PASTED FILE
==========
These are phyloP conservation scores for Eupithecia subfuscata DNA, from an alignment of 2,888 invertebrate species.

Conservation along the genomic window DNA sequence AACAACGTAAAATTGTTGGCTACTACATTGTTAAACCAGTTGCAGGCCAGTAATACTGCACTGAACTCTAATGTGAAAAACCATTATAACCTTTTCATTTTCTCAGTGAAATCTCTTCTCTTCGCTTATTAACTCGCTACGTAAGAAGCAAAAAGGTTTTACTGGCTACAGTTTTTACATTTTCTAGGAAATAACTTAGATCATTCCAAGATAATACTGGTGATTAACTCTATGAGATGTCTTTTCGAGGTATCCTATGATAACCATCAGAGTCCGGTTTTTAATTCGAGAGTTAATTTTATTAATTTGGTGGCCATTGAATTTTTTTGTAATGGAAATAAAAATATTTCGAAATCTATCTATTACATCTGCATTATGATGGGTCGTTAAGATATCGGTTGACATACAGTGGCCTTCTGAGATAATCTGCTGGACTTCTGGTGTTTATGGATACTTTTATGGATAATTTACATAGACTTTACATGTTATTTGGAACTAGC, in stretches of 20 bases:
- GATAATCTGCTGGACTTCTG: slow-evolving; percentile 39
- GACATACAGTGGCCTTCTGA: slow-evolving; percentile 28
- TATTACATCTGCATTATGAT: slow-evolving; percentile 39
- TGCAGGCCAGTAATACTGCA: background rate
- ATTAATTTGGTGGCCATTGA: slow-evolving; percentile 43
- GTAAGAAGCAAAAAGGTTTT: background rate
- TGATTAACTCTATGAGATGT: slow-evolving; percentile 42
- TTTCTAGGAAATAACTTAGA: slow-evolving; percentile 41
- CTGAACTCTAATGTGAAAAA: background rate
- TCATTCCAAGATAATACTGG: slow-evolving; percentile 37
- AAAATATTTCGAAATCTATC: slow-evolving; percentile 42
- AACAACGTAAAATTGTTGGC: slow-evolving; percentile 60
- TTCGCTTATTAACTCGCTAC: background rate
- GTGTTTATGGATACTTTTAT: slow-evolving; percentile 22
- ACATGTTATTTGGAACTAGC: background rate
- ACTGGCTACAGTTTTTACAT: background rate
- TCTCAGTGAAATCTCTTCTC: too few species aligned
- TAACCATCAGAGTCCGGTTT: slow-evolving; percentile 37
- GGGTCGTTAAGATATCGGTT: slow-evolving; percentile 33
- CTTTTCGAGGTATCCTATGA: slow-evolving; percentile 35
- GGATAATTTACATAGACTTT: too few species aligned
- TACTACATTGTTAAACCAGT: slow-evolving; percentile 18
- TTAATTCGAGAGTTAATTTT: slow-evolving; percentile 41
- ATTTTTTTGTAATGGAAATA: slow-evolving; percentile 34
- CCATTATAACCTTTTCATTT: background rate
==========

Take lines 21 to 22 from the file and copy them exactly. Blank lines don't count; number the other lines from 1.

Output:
- GGGTCGTTAAGATATCGGTT: slow-evolving; percentile 33
- CTTTTCGAGGTATCCTATGA: slow-evolving; percentile 35